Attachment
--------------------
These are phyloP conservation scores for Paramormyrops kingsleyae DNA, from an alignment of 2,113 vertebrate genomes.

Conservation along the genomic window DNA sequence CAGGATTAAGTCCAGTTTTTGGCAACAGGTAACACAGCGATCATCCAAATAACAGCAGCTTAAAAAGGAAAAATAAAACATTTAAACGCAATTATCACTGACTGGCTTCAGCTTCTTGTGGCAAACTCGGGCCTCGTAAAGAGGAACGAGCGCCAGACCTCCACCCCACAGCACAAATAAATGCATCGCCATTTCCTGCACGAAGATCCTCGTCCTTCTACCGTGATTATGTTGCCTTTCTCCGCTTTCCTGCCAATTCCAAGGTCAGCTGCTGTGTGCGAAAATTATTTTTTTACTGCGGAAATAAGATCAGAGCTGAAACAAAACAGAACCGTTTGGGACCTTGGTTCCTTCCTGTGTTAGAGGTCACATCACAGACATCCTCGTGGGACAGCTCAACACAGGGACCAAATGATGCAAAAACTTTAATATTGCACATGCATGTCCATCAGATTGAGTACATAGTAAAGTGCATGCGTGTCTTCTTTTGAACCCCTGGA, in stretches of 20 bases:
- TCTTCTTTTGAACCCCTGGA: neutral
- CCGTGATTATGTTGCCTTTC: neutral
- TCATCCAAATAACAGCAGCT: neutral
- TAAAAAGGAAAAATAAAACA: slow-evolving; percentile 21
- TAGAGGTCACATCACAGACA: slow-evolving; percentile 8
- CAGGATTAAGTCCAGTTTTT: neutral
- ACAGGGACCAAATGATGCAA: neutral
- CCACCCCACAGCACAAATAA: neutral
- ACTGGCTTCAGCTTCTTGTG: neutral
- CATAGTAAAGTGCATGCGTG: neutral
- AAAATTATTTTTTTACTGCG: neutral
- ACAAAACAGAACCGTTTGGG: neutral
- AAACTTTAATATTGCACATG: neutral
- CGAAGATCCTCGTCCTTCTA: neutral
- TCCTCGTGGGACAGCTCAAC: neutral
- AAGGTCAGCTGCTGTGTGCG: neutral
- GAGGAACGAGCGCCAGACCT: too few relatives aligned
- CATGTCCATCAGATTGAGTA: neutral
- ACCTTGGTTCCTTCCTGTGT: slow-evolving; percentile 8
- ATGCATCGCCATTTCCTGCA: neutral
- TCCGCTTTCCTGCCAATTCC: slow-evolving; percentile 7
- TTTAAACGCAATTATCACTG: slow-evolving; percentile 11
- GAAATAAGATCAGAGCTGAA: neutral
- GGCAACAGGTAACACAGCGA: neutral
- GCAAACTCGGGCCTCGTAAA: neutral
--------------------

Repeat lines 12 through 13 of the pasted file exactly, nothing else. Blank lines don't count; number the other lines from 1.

- CATAGTAAAGTGCATGCGTG: neutral
- AAAATTATTTTTTTACTGCG: neutral